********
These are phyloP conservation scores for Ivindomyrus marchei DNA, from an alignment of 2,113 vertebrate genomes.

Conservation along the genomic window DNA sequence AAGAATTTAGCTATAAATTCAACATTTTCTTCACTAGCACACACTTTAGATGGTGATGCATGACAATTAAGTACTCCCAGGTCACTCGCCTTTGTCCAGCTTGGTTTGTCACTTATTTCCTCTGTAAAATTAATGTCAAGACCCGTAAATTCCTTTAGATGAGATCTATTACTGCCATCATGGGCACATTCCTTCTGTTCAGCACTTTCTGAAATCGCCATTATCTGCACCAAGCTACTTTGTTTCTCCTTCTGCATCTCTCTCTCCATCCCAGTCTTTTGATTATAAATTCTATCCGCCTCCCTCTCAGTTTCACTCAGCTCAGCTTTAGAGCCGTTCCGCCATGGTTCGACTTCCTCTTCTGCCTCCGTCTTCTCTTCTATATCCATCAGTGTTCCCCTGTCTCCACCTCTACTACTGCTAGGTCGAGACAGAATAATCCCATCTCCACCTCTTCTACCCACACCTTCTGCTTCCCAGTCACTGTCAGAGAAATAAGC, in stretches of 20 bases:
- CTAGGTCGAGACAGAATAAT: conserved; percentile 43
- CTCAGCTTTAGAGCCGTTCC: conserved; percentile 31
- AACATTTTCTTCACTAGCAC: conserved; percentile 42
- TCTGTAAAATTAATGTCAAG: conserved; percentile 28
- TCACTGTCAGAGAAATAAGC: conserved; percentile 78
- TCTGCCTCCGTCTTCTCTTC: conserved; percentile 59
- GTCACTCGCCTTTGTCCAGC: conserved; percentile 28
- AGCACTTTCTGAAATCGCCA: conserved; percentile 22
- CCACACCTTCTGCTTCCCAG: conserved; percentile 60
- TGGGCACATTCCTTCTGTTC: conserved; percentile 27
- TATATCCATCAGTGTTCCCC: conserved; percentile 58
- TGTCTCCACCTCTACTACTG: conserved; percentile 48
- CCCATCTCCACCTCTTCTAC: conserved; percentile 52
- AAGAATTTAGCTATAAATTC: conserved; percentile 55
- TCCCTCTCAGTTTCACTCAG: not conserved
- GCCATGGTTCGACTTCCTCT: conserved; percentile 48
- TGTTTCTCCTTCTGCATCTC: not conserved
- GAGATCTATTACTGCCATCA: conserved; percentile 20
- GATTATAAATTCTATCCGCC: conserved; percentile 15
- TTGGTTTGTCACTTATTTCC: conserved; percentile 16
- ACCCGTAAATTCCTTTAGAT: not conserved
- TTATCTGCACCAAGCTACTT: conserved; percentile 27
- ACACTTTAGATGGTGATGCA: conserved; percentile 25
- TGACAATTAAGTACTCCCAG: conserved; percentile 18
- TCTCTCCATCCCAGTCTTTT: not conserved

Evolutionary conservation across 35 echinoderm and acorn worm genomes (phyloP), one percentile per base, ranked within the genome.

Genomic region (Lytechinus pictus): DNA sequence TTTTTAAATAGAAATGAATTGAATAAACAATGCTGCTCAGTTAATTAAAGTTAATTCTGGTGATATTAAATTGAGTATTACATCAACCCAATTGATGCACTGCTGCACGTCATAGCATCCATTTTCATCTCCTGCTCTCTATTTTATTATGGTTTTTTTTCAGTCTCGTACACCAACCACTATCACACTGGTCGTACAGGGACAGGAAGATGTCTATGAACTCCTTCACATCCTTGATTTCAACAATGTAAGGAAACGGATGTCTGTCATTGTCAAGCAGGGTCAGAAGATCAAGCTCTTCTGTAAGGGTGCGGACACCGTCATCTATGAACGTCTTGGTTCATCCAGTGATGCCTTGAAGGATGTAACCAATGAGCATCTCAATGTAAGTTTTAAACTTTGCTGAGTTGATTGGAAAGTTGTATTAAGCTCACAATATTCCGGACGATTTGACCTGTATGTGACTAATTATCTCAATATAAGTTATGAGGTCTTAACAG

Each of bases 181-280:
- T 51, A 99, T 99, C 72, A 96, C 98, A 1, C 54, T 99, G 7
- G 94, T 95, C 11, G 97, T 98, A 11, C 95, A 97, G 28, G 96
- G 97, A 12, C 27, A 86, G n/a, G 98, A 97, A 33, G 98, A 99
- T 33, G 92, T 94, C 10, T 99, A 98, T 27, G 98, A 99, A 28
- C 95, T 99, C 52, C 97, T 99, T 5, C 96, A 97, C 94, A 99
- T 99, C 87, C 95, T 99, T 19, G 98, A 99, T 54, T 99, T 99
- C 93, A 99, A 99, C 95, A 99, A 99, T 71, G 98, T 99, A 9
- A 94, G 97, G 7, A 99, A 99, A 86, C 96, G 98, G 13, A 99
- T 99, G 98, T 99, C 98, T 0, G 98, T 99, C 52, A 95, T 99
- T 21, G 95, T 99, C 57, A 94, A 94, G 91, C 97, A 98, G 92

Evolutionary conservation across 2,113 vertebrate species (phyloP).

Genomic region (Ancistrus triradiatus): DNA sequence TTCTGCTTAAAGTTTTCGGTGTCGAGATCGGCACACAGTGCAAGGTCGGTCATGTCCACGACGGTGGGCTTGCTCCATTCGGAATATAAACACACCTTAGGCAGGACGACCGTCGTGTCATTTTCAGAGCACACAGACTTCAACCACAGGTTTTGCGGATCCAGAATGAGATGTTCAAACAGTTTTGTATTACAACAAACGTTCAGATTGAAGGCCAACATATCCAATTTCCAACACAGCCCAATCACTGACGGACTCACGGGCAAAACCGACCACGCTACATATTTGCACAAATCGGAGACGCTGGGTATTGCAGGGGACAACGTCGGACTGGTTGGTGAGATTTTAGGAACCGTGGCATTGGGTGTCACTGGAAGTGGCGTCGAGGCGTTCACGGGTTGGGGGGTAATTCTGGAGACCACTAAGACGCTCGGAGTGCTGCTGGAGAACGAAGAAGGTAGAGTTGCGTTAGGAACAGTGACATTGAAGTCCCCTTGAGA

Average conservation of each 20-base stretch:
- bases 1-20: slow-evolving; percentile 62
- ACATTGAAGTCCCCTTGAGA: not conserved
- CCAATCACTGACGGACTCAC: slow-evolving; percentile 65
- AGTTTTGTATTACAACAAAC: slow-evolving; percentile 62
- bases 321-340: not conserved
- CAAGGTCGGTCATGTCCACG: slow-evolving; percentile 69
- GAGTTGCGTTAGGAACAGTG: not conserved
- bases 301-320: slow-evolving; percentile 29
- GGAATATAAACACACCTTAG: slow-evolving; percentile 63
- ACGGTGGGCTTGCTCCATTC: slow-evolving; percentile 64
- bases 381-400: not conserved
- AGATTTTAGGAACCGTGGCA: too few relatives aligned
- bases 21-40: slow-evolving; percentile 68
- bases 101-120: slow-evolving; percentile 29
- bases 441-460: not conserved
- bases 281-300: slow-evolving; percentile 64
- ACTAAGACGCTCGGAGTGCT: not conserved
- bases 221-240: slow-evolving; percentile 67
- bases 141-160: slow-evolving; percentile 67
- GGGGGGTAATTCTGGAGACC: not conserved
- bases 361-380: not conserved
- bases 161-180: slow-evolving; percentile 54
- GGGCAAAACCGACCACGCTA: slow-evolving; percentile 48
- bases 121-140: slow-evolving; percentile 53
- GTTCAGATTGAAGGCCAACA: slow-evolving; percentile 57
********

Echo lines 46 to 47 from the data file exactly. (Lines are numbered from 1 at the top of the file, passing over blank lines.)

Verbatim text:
- CCAATCACTGACGGACTCAC: slow-evolving; percentile 65
- AGTTTTGTATTACAACAAAC: slow-evolving; percentile 62